Everyone’s heard the phrase “You are what you eat”. As they try to combat cancer, obesity and stress, many people have come to believe that the foods that they put in their bodies are worthy of a lot more thought than we have given food since Ray Kroc opened his first MacDonald’s in 1955. As an alternative to mom’s home cooking, the nation started flocking to the novelty of MacDonald’s “fast food” orientation and we’ve never looked back – with devastating consequences to our national health. Go to a shopping mall sometime and see how many people there actually look like a Big Mac. It gives one pause to see what’s happened to the physicality of our population and, as a result, we’ve finally begun to give healthy food a whole new appreciation.
Is there an analogy when it comes to the health of our minds? What is the fast food or junk food equivalent of a Big Mac? For some time people said it was too much television; today people might say it’s video games, Facebook, or the internet in general (“if it’s on the internet, it must be true”). Before television we read a lot more books. If we were not reading books we were sitting at the dinner table or on the front porch listening to the stories our parents and grandparents told. These stories were part of the mental foundation of our maturation. In The Rhythm of Life, Matthew Kelly writes:
“If you want to know how our nation will be different tomorrow from the way it was yesterday, find out how the stories our nation is listening (today) are different from the stories of yesterday. If you discover that the stories we are listening to have less meaning, contain more violence, and, rather than inspire us and raise our standards, appeal more to the lowest common denominator, you can be sure that in the future our lives will have less meaning, more violence, and be more focused on the lowest common denominator.”
We need a healthy diet for our minds just as much as we need a healthy diet for our body. The ideas we feed our mind today will form our lives tomorrow. Unfortunately, unlike food, which we readily agree is essential for our survival, we don’t see ideas as a survival need. The Rule of Three (you can only survive three seconds without oxygen, three days without water, and three weeks without food) doesn’t seem to apply to cerebral activities. Our intellectual needs never seem urgent, so it’s easy to overlook them. When was the last time you said to yourself, “I urgently need to read a good book today”?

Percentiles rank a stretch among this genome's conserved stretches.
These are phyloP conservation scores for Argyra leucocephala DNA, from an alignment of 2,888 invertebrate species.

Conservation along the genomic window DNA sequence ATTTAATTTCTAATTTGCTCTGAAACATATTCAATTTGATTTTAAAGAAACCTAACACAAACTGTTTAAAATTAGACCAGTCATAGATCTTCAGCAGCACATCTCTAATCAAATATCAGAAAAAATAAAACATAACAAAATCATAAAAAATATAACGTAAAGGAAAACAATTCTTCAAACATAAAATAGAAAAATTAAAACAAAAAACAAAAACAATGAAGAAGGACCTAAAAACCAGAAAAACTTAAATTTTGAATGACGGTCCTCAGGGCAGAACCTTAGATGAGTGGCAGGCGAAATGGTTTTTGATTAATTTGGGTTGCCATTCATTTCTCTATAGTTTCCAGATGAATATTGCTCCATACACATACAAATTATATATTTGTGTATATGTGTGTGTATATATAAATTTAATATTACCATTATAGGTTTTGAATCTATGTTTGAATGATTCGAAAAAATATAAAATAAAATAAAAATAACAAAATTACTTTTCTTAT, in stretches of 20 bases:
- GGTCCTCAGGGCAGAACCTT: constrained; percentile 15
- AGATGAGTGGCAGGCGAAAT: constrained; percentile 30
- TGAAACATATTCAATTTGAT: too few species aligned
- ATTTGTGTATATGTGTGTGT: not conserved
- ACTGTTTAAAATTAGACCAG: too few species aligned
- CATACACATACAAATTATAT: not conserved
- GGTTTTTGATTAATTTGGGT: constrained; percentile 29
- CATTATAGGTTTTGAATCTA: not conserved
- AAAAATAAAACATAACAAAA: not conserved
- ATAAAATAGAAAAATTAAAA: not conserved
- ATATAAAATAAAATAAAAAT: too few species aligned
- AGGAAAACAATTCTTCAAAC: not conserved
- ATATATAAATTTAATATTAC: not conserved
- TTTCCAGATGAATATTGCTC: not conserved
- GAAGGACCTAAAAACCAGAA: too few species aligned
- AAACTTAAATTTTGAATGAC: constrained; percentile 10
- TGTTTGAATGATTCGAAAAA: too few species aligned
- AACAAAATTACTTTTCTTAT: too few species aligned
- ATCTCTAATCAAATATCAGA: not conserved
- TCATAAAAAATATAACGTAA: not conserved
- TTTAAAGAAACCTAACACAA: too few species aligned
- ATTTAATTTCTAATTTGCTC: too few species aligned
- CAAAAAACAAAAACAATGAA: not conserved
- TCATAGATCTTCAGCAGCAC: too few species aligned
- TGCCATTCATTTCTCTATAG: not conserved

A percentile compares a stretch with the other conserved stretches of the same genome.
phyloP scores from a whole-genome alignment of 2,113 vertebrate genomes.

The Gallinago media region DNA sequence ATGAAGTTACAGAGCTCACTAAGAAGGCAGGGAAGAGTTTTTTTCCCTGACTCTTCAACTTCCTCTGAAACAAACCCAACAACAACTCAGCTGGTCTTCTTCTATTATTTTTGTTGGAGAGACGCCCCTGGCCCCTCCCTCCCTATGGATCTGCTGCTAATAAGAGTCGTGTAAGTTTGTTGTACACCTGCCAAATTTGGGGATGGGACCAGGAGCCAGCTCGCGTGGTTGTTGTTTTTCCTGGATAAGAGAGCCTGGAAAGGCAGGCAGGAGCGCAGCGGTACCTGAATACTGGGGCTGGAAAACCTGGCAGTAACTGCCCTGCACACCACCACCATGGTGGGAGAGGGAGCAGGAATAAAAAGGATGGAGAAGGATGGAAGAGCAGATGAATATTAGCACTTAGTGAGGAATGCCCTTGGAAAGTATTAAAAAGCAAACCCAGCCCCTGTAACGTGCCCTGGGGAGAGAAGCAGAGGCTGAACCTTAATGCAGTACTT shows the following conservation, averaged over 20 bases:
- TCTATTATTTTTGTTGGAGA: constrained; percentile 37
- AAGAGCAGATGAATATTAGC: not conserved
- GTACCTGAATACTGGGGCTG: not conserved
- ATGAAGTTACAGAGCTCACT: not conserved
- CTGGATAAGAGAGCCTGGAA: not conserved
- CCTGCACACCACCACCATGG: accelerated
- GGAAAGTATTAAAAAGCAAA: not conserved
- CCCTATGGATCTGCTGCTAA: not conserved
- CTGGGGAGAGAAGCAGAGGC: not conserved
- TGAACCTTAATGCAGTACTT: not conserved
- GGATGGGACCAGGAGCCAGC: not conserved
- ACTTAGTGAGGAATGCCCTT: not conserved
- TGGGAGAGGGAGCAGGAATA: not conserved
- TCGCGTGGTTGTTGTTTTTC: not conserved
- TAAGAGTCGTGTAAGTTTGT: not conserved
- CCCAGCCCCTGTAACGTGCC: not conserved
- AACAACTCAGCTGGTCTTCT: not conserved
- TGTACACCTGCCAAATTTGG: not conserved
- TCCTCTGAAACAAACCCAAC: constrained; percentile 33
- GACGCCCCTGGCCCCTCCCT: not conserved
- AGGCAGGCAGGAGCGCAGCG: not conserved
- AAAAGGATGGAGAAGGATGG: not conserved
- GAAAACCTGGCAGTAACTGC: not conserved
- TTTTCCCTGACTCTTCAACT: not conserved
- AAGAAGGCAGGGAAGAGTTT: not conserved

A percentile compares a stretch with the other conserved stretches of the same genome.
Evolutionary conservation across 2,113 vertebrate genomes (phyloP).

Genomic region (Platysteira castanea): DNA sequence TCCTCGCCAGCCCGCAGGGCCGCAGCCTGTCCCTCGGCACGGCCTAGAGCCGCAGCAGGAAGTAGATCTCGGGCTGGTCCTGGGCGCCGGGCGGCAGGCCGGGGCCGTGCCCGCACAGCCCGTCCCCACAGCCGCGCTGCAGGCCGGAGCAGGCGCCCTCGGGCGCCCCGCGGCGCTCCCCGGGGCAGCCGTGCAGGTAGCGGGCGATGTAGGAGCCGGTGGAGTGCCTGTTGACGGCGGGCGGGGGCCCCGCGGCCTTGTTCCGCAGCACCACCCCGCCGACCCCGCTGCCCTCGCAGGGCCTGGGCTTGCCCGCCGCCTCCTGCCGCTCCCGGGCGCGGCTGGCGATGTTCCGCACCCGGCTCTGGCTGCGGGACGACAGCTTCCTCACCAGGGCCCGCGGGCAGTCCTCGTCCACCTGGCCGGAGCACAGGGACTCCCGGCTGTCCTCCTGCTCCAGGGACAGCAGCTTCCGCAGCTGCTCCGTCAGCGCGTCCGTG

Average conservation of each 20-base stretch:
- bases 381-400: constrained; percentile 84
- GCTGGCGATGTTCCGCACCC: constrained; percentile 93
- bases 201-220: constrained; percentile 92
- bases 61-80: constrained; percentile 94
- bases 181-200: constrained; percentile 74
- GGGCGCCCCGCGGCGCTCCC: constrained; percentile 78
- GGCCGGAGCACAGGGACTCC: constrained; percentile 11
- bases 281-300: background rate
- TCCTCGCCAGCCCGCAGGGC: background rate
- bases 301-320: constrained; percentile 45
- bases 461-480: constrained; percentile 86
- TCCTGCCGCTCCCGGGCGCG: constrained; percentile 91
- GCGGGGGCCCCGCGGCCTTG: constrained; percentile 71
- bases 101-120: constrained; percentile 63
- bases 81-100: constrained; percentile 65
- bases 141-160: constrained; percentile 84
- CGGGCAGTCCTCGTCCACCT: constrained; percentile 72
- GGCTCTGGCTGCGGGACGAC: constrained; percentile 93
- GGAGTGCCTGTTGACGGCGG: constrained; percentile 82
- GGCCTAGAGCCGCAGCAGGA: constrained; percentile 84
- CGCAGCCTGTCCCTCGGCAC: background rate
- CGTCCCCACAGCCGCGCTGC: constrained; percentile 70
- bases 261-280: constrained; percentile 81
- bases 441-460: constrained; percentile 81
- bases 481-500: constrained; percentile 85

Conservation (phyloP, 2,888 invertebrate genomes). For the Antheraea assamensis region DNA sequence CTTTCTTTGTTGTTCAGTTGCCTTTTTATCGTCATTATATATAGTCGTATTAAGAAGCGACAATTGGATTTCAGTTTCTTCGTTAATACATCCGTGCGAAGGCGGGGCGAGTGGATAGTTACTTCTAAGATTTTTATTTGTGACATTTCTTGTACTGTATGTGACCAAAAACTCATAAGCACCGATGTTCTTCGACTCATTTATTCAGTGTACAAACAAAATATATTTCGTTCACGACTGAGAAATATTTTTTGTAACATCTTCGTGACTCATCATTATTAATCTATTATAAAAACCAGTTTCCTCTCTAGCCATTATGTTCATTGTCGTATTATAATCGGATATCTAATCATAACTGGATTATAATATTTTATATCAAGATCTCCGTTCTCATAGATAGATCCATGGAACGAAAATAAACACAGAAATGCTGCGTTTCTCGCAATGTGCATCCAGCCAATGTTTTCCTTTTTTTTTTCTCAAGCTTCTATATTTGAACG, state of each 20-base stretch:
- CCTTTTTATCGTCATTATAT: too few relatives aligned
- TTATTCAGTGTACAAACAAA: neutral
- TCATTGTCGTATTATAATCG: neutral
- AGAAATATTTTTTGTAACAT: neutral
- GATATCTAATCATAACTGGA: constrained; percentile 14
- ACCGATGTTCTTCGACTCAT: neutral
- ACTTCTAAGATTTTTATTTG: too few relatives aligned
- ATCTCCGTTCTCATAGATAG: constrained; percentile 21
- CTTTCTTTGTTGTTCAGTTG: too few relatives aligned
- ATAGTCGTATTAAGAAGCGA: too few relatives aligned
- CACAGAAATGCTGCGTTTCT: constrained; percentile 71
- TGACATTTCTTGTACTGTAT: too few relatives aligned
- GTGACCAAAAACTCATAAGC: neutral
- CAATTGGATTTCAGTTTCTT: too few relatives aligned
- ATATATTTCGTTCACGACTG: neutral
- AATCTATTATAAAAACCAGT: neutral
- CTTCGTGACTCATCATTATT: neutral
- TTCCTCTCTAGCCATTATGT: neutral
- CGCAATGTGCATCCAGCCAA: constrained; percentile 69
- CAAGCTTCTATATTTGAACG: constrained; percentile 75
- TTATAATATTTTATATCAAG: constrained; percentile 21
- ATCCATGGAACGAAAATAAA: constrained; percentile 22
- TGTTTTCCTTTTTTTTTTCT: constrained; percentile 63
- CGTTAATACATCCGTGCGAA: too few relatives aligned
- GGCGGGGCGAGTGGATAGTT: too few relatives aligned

Some would argue that the average person knows more today than at any time in history. More people have college degrees, more people work in hi-tech, as opposed to steel mills and coal mines. But the knowledge that we accumulate today tends to be very work-related and specialized (computer coding, genomic testing, nanotechnology). These are all good things to know and can benefit mankind tremendously, but does knowledge of these things actually make us any wiser? There is a great line from the movie Jurassic Park where Dr. Ian Malcolm, when arguing the wisdom of recreating dinosaurs after millions of years of extinction, says, “Yeah, yeah, but your scientists were so preoccupied with whether or not they could, they didn’t stop to think if they should”. We all know the disastrous results from not listening to Dr. Malcolm’s point of view.
The kind of brain food that is missing today seems to be the stories and books that force us to confront the most profound questions and truths about the world, humanity, spirituality, and our own personal journeys through life. We seldom get this kind of intellectual fodder from television, sci-fi, video games or the internet. Even good magazines like The New Yorker, The Economist, or Atlantic Monthly cannot fill the intellectual void caused by not reading the great philosophers, the writings of spiritual leaders past and present, or the scriptures. The works of Sun Tzu are as relevant today as they were 2500 years ago. They give us the perspective, wisdom, and the 30,000 foot outlook we frequently need from which to intelligently view life.
Reading bumper stickers or regurgitating sound bites just isn’t the same.
We must continuously task ourselves to move beyond our intellectual comfort zones and embrace books and writings that challenge us to ponder the deeper questions, truths, and mysteries of our existence. Only if we do so will our minds not get intellectually obese. And only if we do so will we be thriving in our lives instead of just surviving.
“The man who does not read good books has no advantage over the man who cannot read them.” Mark Twain
Point to Ponder: When was the last time you read a “good” book that was not on the New York Times best-seller list?
Question to Consider: Why does the U.S. lead the world in murders per capita and incarcerations?